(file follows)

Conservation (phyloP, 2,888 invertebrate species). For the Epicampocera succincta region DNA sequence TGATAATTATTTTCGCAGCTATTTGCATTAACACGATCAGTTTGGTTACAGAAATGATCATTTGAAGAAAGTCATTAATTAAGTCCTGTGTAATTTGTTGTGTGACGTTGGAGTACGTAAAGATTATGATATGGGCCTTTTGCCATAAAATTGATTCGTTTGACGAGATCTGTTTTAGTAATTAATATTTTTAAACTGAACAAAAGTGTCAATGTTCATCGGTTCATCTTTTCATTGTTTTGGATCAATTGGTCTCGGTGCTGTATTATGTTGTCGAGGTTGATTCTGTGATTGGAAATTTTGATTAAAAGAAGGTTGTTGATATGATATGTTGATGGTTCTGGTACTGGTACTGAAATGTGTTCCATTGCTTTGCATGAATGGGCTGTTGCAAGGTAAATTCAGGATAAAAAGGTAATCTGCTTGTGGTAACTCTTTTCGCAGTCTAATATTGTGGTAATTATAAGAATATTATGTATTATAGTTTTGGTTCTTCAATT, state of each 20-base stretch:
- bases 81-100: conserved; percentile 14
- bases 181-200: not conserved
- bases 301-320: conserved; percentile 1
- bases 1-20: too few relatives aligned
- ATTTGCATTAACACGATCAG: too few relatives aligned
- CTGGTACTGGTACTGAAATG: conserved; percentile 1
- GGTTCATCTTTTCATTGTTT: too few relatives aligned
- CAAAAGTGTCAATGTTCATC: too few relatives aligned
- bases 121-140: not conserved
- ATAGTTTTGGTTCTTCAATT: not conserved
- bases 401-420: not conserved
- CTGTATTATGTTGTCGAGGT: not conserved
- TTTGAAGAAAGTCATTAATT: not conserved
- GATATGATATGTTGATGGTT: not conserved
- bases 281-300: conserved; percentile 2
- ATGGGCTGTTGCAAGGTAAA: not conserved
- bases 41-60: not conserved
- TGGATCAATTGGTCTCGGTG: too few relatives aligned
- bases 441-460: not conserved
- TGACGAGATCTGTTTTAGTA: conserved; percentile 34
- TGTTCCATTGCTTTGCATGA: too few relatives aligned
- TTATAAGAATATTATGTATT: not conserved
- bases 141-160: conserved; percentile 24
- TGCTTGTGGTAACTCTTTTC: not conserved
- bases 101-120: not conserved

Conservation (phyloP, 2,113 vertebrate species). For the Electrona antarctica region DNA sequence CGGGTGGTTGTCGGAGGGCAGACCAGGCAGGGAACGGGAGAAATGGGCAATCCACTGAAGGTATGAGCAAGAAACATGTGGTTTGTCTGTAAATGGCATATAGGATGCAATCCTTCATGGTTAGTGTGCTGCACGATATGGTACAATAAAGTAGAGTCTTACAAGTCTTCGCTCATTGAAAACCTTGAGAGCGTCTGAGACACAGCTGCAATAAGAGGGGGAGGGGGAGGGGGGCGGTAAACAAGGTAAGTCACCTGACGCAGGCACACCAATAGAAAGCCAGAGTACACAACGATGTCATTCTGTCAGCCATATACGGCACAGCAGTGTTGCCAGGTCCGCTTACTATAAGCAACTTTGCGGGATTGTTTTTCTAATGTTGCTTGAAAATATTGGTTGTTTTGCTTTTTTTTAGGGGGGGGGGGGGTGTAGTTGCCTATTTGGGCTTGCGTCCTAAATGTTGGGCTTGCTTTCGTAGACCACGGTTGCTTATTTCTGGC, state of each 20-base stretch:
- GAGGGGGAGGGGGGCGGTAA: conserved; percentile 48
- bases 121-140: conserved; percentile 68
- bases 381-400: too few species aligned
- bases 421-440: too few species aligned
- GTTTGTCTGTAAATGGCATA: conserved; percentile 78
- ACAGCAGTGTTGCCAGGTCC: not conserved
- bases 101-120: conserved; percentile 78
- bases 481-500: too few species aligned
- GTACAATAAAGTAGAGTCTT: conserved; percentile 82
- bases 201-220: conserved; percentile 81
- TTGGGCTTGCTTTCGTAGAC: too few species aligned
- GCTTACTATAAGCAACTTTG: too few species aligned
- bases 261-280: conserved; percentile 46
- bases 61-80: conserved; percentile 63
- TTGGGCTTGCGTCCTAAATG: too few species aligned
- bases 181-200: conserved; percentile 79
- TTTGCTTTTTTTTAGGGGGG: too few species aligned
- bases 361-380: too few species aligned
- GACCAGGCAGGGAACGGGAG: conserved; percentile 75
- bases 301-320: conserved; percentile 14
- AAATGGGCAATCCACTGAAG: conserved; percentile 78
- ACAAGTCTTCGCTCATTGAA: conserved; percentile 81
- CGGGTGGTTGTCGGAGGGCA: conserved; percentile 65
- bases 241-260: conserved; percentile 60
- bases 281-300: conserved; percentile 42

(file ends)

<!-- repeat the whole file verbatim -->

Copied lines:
Conservation (phyloP, 2,888 invertebrate species). For the Epicampocera succincta region DNA sequence TGATAATTATTTTCGCAGCTATTTGCATTAACACGATCAGTTTGGTTACAGAAATGATCATTTGAAGAAAGTCATTAATTAAGTCCTGTGTAATTTGTTGTGTGACGTTGGAGTACGTAAAGATTATGATATGGGCCTTTTGCCATAAAATTGATTCGTTTGACGAGATCTGTTTTAGTAATTAATATTTTTAAACTGAACAAAAGTGTCAATGTTCATCGGTTCATCTTTTCATTGTTTTGGATCAATTGGTCTCGGTGCTGTATTATGTTGTCGAGGTTGATTCTGTGATTGGAAATTTTGATTAAAAGAAGGTTGTTGATATGATATGTTGATGGTTCTGGTACTGGTACTGAAATGTGTTCCATTGCTTTGCATGAATGGGCTGTTGCAAGGTAAATTCAGGATAAAAAGGTAATCTGCTTGTGGTAACTCTTTTCGCAGTCTAATATTGTGGTAATTATAAGAATATTATGTATTATAGTTTTGGTTCTTCAATT, state of each 20-base stretch:
- bases 81-100: conserved; percentile 14
- bases 181-200: not conserved
- bases 301-320: conserved; percentile 1
- bases 1-20: too few relatives aligned
- ATTTGCATTAACACGATCAG: too few relatives aligned
- CTGGTACTGGTACTGAAATG: conserved; percentile 1
- GGTTCATCTTTTCATTGTTT: too few relatives aligned
- CAAAAGTGTCAATGTTCATC: too few relatives aligned
- bases 121-140: not conserved
- ATAGTTTTGGTTCTTCAATT: not conserved
- bases 401-420: not conserved
- CTGTATTATGTTGTCGAGGT: not conserved
- TTTGAAGAAAGTCATTAATT: not conserved
- GATATGATATGTTGATGGTT: not conserved
- bases 281-300: conserved; percentile 2
- ATGGGCTGTTGCAAGGTAAA: not conserved
- bases 41-60: not conserved
- TGGATCAATTGGTCTCGGTG: too few relatives aligned
- bases 441-460: not conserved
- TGACGAGATCTGTTTTAGTA: conserved; percentile 34
- TGTTCCATTGCTTTGCATGA: too few relatives aligned
- TTATAAGAATATTATGTATT: not conserved
- bases 141-160: conserved; percentile 24
- TGCTTGTGGTAACTCTTTTC: not conserved
- bases 101-120: not conserved

Conservation (phyloP, 2,113 vertebrate species). For the Electrona antarctica region DNA sequence CGGGTGGTTGTCGGAGGGCAGACCAGGCAGGGAACGGGAGAAATGGGCAATCCACTGAAGGTATGAGCAAGAAACATGTGGTTTGTCTGTAAATGGCATATAGGATGCAATCCTTCATGGTTAGTGTGCTGCACGATATGGTACAATAAAGTAGAGTCTTACAAGTCTTCGCTCATTGAAAACCTTGAGAGCGTCTGAGACACAGCTGCAATAAGAGGGGGAGGGGGAGGGGGGCGGTAAACAAGGTAAGTCACCTGACGCAGGCACACCAATAGAAAGCCAGAGTACACAACGATGTCATTCTGTCAGCCATATACGGCACAGCAGTGTTGCCAGGTCCGCTTACTATAAGCAACTTTGCGGGATTGTTTTTCTAATGTTGCTTGAAAATATTGGTTGTTTTGCTTTTTTTTAGGGGGGGGGGGGGTGTAGTTGCCTATTTGGGCTTGCGTCCTAAATGTTGGGCTTGCTTTCGTAGACCACGGTTGCTTATTTCTGGC, state of each 20-base stretch:
- GAGGGGGAGGGGGGCGGTAA: conserved; percentile 48
- bases 121-140: conserved; percentile 68
- bases 381-400: too few species aligned
- bases 421-440: too few species aligned
- GTTTGTCTGTAAATGGCATA: conserved; percentile 78
- ACAGCAGTGTTGCCAGGTCC: not conserved
- bases 101-120: conserved; percentile 78
- bases 481-500: too few species aligned
- GTACAATAAAGTAGAGTCTT: conserved; percentile 82
- bases 201-220: conserved; percentile 81
- TTGGGCTTGCTTTCGTAGAC: too few species aligned
- GCTTACTATAAGCAACTTTG: too few species aligned
- bases 261-280: conserved; percentile 46
- bases 61-80: conserved; percentile 63
- TTGGGCTTGCGTCCTAAATG: too few species aligned
- bases 181-200: conserved; percentile 79
- TTTGCTTTTTTTTAGGGGGG: too few species aligned
- bases 361-380: too few species aligned
- GACCAGGCAGGGAACGGGAG: conserved; percentile 75
- bases 301-320: conserved; percentile 14
- AAATGGGCAATCCACTGAAG: conserved; percentile 78
- ACAAGTCTTCGCTCATTGAA: conserved; percentile 81
- CGGGTGGTTGTCGGAGGGCA: conserved; percentile 65
- bases 241-260: conserved; percentile 60
- bases 281-300: conserved; percentile 42